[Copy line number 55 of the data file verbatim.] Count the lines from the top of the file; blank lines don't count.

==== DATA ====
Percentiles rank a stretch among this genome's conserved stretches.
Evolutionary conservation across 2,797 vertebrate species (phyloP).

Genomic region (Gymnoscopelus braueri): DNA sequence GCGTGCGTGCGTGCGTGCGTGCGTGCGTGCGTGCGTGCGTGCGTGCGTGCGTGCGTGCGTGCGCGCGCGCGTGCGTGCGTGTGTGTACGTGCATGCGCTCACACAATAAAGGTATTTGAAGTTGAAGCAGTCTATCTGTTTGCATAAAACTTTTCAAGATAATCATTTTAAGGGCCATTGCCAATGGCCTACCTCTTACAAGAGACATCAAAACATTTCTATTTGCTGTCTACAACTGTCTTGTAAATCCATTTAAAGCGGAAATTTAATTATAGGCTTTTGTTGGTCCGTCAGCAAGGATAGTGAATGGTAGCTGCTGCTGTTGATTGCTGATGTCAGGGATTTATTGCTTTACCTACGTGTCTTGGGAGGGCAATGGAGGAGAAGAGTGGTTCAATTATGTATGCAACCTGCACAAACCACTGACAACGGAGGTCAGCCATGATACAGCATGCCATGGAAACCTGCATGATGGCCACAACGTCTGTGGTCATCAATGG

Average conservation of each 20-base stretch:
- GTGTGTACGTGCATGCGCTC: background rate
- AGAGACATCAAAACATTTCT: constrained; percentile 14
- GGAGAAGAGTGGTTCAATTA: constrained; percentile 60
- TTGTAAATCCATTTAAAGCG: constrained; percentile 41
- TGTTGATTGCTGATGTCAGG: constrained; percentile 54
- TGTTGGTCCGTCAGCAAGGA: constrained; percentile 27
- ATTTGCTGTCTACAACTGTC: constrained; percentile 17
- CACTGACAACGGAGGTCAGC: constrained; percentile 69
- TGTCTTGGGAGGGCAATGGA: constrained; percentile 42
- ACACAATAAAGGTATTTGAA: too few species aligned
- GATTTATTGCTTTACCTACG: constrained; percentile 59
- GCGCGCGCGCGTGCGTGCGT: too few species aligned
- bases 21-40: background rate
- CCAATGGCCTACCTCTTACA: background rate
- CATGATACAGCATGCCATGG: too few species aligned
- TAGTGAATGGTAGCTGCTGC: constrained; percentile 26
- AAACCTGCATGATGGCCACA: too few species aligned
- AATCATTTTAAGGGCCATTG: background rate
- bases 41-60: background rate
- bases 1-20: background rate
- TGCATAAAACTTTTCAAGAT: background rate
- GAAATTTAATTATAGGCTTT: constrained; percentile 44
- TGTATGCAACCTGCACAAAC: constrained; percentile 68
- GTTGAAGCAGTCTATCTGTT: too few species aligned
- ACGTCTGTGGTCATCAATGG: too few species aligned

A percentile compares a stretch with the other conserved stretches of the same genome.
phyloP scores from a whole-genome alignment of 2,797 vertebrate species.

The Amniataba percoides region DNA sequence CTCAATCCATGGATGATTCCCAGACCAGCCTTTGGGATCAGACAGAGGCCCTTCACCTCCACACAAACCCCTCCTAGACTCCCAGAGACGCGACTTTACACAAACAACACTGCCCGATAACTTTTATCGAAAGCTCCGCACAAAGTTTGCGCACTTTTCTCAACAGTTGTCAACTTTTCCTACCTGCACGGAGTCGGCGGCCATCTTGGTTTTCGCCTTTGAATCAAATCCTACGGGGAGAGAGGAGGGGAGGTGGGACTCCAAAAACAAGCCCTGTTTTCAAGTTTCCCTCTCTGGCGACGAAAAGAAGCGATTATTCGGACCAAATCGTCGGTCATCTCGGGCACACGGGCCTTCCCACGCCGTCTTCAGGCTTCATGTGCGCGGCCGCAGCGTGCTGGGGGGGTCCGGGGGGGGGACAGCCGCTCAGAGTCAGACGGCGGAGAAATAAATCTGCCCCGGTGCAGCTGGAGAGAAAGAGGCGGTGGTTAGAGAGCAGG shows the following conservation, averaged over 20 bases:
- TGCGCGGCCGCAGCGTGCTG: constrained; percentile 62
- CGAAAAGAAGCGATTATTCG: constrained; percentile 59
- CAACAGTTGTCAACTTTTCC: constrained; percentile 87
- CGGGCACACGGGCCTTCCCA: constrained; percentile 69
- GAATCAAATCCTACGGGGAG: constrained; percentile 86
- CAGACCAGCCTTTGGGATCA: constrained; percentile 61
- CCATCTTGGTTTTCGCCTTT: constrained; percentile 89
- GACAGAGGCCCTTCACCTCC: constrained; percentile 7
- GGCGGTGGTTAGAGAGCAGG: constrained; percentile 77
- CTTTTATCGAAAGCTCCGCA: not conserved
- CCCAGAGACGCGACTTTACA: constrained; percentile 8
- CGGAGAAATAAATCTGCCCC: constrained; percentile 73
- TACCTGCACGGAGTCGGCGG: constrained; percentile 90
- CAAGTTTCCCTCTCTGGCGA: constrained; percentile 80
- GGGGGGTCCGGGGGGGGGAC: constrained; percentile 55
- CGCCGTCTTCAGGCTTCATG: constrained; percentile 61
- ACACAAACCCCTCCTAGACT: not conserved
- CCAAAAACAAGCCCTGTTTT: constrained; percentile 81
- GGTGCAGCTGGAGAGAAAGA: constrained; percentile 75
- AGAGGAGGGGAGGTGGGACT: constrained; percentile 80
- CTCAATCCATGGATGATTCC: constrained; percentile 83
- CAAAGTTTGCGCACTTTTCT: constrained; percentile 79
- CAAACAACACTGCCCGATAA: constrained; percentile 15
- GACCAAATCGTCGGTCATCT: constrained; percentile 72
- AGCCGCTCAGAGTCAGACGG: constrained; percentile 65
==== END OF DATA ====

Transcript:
- CAAACAACACTGCCCGATAA: constrained; percentile 15